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Last week Robinhood made headlines when a surge of stay-at-home traders manipulated the stock market. A forum called Reddit’s WallStreetBets coordinated a massive spike in a few struggling stocks. It caused a buying frenzy on Robinhood that raised $1 billion in new funds. Yet, while people focused on the money made, experts noticed monolithic signs of gambling addiction.
One of the earmarks of gambling is volatility. Some days you win a jackpot, and the next, you could lose $7,000. It is essentially what makes gambling so attractive. Unfortunately, it is a huge problem in the United States. Roughly 1% of adults are battling a gambling disorder, which is why researchers and competing companies are sounding the alarm on Robinhood. According to whistleblowers, the app is using exploitative practices to induce gambling in its users.
Much like gambling apps, experts claim Robinhood uses cues that promote addiction. The behaviors are similar to a gambling disorder. For example, when a new member joins the platform, an image of a digital scratch-off lottery ticket pops up on their screen. The picture is a welcome stub, a gift for joining Robinhood’s community. The app’s stub promises a free share of stock worth anywhere from $2.50 to $200. If the new trader wants the prize, they have to play by ”scratching off” the image like a lotto ticket.
At first, the interaction seems harmless, even fun. Yet, Keith Whyte, the National Council on Problem Gambling executive director, warns that Robinhood’s styling has features like common betting apps. He claims it encourages immediacy and frequent engagement. Through its design, Robinhood induces dopamine rushes (pleasure neurotransmitter).
By promising a free yet unknown gift, the company immediately triggers dopamine responses among their new users. The trigger is what keeps them coming back.
Some of Robinhood’s many alleged dopamine inducing features include:
Research indicates that a flow of uncertainty and rewards hooks users. Much like drugs or alcohol, incertitude stimulates the brain’s reward system. Over time this repeated exposure can lead to addiction. Other studies show that volatility can even enhance cravings or the desire for drugs. The market’s waves and Robinhood’s fun interface are keeping users too loyal.
Through its charming elements like one-click trading and playful phone notifications, Robinhood has lured over 13 million customers. The app’s simplicity and graphic design make trading feel like gaming. The platform has drawn in young investors by presenting complex financial instruments like a fun game. Unfortunately, financial experts believe that instead of helping users, the app is purposely downplaying trading risks. They suspect it to be a method to get users hooked to their platform.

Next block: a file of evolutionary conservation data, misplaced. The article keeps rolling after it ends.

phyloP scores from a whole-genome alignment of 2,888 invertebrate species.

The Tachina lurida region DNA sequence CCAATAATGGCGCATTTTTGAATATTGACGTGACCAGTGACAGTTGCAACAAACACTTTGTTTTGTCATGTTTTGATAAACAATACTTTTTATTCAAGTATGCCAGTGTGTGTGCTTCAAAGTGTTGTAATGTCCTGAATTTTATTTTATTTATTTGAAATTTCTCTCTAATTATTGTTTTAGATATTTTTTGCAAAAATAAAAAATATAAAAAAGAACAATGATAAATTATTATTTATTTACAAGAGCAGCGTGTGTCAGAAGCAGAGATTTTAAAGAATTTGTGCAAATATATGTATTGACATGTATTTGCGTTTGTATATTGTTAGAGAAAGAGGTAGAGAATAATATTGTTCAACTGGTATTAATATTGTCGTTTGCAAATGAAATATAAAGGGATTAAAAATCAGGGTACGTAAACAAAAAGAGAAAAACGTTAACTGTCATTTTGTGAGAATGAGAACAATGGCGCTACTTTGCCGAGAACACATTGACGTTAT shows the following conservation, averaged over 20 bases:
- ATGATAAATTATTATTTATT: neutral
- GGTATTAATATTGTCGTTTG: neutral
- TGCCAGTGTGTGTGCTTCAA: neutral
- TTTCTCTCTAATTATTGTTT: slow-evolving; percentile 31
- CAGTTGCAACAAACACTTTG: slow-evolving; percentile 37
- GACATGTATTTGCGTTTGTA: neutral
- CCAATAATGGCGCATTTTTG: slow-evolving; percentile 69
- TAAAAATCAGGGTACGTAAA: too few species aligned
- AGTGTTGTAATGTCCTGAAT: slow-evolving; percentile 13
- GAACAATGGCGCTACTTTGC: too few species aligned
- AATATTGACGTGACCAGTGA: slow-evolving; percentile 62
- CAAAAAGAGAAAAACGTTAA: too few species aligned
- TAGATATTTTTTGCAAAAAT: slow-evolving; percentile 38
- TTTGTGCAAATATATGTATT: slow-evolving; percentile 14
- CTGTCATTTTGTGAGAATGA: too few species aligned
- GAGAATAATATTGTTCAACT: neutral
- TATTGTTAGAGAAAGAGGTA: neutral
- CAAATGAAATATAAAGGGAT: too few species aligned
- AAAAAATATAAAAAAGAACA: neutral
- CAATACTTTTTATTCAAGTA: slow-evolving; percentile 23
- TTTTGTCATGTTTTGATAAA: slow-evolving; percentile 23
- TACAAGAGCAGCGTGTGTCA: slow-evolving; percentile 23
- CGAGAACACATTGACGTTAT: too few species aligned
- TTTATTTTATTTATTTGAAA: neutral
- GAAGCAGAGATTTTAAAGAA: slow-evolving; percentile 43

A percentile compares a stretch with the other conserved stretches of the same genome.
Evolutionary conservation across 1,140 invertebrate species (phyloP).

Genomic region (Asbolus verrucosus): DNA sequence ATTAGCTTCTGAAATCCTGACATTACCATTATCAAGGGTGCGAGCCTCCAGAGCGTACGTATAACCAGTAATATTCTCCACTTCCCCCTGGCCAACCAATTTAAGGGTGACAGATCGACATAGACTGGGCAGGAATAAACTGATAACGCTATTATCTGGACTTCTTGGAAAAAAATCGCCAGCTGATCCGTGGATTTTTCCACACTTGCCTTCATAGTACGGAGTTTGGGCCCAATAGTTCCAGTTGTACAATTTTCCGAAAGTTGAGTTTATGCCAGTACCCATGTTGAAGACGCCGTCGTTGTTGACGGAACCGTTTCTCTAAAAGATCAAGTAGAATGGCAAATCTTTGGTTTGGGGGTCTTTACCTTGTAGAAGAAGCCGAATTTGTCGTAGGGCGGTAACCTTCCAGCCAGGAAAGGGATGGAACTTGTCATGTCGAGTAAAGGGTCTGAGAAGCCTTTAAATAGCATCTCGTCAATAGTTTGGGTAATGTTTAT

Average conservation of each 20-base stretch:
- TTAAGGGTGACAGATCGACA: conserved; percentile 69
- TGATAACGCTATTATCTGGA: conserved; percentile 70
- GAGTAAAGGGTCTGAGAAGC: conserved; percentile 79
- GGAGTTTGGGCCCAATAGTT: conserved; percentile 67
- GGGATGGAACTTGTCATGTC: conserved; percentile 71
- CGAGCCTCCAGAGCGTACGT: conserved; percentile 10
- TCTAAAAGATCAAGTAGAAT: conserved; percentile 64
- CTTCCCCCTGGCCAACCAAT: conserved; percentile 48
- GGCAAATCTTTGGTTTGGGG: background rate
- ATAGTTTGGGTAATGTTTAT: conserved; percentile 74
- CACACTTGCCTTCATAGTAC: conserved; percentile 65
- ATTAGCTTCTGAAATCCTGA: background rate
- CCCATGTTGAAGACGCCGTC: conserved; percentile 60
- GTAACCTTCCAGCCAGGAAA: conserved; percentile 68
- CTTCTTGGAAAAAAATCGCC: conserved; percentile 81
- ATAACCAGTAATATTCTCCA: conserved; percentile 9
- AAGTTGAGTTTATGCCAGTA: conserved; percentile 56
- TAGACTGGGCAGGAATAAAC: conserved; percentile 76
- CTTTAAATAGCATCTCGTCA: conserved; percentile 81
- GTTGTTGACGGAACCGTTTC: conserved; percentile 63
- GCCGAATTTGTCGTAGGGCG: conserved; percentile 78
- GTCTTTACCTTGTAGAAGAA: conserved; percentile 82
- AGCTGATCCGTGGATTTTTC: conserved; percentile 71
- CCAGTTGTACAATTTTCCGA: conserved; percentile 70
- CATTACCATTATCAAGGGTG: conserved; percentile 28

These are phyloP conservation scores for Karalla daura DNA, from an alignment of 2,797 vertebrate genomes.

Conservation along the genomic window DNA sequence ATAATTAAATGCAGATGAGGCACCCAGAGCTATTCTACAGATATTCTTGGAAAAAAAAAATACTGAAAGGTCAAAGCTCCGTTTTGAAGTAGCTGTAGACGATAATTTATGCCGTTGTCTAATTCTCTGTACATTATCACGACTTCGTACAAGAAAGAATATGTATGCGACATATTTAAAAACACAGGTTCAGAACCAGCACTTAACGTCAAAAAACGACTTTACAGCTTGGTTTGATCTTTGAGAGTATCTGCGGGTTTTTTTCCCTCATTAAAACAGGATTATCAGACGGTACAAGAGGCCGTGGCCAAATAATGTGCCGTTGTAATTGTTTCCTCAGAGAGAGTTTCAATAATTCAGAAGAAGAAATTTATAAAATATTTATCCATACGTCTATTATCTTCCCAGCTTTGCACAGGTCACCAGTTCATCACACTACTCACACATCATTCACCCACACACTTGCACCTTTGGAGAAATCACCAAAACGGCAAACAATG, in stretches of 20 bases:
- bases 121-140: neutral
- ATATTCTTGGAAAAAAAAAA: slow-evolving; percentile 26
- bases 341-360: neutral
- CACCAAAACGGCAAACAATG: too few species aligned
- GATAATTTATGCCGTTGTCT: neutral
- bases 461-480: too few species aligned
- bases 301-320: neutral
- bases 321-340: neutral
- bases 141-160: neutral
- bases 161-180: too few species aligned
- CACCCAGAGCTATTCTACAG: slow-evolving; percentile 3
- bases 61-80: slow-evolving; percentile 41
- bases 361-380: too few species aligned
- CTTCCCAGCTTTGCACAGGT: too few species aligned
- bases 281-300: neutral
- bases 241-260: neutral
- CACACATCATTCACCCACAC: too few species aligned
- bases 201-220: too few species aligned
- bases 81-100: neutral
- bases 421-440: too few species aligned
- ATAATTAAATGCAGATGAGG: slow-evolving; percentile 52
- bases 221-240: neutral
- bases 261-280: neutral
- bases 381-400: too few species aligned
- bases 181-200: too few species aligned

Inexperienced investors are not actively warned about financial dangers. Instead, the app’s design is drawing them to the riskiest forms of trading like options. The app also highlights more risky investments with dazzling neons like cryptocurrencies. Suppose the app’s founders truly wanted to promote intelligent investing. In that case, they’d encourage safe opportunities like an exchange-traded fund (ETF) instead. Instead, Titan co-CEO Joe Percoco believes investors are being given a, “fast new car, without driving instructions.”
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The zero-commission brokerage allows you to trade instantly with no minimum deposit. At first glance, the innovative app sounds like it’s helping democratize investing by not charging fees. But many believe it’s a strategy to induce more addictive trading (a source of income for the app). According to filings, Robinhood received $18,955 from trading firms for every dollar in the average customer account. Schwab only received $195 for the same deal.
The problem with zero commission trading is that it allows users to trade as often as they want. So users can sell or buy the minute their stocks go down or up. This form of trading is correlated with gambling behaviors. Dave Guarino, a product lead at the California Office of Digital Innovation, believes that Robinhood’s goal is not to shift capital gains to everyday people’s hands. He thinks they are monetizing on gambling impulses.
This past week, people caught their first glimpse of the potential gambling issue within Robinhood. For years experts have warned the public about the brokerage’s questionable practices. Like the Titan, co-CEO Percoco noted, “Robinhood is designed and makes money based on clients trading addictively. This is horrific.” Robinhood is drawing millions of users to their platform through a gamification style. By downplaying trading risks, their methods are allegedly encouraging more trades. Overtime, users get hooked and the app makes more money. This dilemma is a severe problem that can lead to a rise in gambling disorders. Hopefully, researchers can get more information on Robinhood’s alleged suspicious practices soon.